Chapter One: Prologue

I don't own Bioware





JUNE 6TH, 2157

=The time is: Zero. Four. Thirty= The housekeeping computer politely informed the reclining figure on the bed. =Would you like to implement Protocol Gurung Alpha? Or do you wish to delay it?=

Lieutenant Colonel Ganju Gurung, former Executive Officer of the Royal Gurkha Rifles (British Army) and current Chief of Staff for the 3rd Garrison Division (Systems Alliance Marine Corps), awoke feeling refreshed and renewed. He had, as usual, deliberately limited himself to just two pints of bitter at the Officer's Club on the previous evening. The pleasant, often cathartic, experience of getting astoundingly drunk was outweighed by the value of beginning the morning in good spirits.

"Implement the protocol, if you'd be so kind." Ganju was often the butt of many jokes for his consistent politeness, even to computers. As he neatly folded back his thermal blanket and slipped his feet over the side of the bed into his slippers, he reminded himself that those who mocked him had no idea what good manners were.

Soft violin music floated out of the speakers, positioned strategically around the room so that he would never be without the comforting strains of the second movement of Beethoven's 7th Symphony.

First in his morning routine came Ganju's bath. If there was one thing that Sandhurst Royal Military College had imparted to him, it was the value of a bath every morning. A shower was nice for when you were utterly filthy, or simply in a hurry, but a gentleman should always take the time to enjoy his wash. It was one of the many small things that an officer could do to ease the strain of leadership and strengthen his own morale.

For seven long, luxurious minutes, Ganju relaxed into the hot water, thoroughly soaping and scrubbing himself. The importance of personal hygiene in the life of a soldier could never be underestimated. After seventy two hours without the most basic cleansing, the human body started to decay. The loss of skin cells, hair follicles, the build up of bacteria around the crotch, armpits, behind the ears and between the toes, all would lead to sickness. Ask any man what the most deadly weapon in the American Civil War had been, and he would tell you: The wash cloth. Savvy commanders had encouraged cleanliness among the troops, and consequently, when the time came to do battle, the soldiers were not dead from dysentery, skin rot or pneumonia.

Ganju had learned the hard way during the fight to retake Kabul from the resurgent People's Islamic Revolution. As a young Lance Corporal, he had been so focused on keeping his squad of riflemen alive and fighting, he had neglected a seemingly insignificant wound on his left leg. His foolishness had almost cost him his leg once the damn cut began to fester in the putrid fighting conditions. The rebuke the battalion surgeon had given him had been stinging enough to stick with him during all three of his combat tours as an NCO and both of his fighting deployments as an officer. He had never neglected his hygiene again. A basin of half clean water or some wet wipes would suffice, but a hot bath was just more enjoyable.

=The time allotted for bathing has expired=

The computer's simulated inflections were almost laughingly crude. It almost made Ganju long for the days when any officer would be granted a batman to take care of personal details. Now, the only one lucky enough to merit a 'personal assistant' was the General himself.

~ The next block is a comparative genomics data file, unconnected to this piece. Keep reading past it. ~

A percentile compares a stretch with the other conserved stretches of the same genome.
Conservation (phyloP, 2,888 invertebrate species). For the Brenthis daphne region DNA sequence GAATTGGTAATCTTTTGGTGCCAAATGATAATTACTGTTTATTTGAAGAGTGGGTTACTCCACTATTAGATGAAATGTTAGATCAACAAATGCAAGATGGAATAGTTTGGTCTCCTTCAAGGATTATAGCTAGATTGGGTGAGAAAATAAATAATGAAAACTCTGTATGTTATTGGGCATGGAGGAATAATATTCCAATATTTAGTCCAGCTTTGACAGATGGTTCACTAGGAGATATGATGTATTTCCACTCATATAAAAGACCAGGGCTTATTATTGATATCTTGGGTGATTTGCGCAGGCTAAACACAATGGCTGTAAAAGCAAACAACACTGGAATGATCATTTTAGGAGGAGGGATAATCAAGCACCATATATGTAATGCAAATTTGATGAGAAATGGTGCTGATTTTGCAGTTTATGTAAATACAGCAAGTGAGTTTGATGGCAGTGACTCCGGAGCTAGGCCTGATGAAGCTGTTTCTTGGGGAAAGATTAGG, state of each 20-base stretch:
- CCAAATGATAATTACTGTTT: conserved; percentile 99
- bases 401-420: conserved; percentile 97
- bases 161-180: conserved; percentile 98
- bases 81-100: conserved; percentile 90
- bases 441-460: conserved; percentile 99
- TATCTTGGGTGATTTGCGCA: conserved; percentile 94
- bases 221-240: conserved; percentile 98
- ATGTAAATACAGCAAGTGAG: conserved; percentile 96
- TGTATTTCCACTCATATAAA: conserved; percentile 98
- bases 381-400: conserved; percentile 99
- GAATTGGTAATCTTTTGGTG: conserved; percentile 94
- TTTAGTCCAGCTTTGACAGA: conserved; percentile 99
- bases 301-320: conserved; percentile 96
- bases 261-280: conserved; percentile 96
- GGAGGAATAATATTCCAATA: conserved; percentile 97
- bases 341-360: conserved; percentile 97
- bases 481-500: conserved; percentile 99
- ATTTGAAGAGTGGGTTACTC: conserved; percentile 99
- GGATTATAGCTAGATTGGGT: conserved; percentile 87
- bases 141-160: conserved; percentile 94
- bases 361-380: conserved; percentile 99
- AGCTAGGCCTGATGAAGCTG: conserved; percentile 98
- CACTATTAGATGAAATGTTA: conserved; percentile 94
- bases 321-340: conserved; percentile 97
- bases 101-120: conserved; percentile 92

Rising from the water, he retrieved a towel and vigorously dried himself. Retrieving a toothbrush and an electric razor, he took care of the other aspects of his personal grooming.

"Computer, time check."

=The time is: Zero. Four. Forty=

First stage of morning routine dealt with in ten minutes. Just like every other morning. Ganju was not an obsessive compulsive, but he couldn't deny the basic satisfaction it gave him to simply have his life in order.

Shanxi's day cycle was longer than the Earth standard. Some of the garrison troopers grumbled at having to tack an extra two hours onto everything, but Ganju liked the extra time. It meant an earlier sunrise and a later sunset. More time to get things done. But before any work or training could be done, there were important things that had to be dealt with first.

Removing a small box from the top of his desk, he placed it on the ground, then sat cross legged next to it. He bowed his head, closed his eyes and took himself away from his functional, practical, but tasteful room. He was again in hills of Nepal, sitting on the rock overlooking the valley in which his father's flocks were peacefully grazing.

"Shishka, Mahakali. Gods who shelter me, nourish me, and give me strength. I ask for nothing more than health for life and courage for death. Grant me these things, and be ever present in my hour of need. Without you, there can be no victory."

Though he had been ribbed for his good manners, no man had ever mocked Ganju for his personal beliefs. He spent twenty minutes every morning completely focused on his prayer and meditation. Hinduism helped him to appreciate the spiritual things in everyday life. It added perspective to his role in the wider scheme of things.

Opening the lid of the box, Ganju reverently removed his long, curved knife from inside. The kukri was the long bladed knife used by every Gurkha. Ganju had hand forged his with tough Sheffield steel, and sharpening it every morning was his way of praying to Mahakali, the Goddess of War.

All was right with his world.



0500 HOURS

"Good morning General," Corporal Henkshaw was careful to speak with a low voice. "I let you have an extra half hour, sir, so I suggest you hurry up and get ready for you morning run with Colonel Gurung, sir."

"Henkshaw?" A head entrenched in a pillow groaned as the brain inside it swam back to consciousness.


"Bugger off."

"Of course sir, after you're up and on your way for a nice seven kilometre jog with your Chief of Staff, sir." Henkshaw opened his Commanding Officer's clothing drawers and withdrew a sweatsuit and running boots from inside. He had served with the General before, once during the Second Falklands War, and again during the riots in Lowell City on Mars. Henkshaw had heard a comms device ringing ten feet away, and shoved the man closest to him away from the predictable explosion of an IED. The act of selflessness had cost Henkshaw his legs, and earned him the eternal friendship of the General.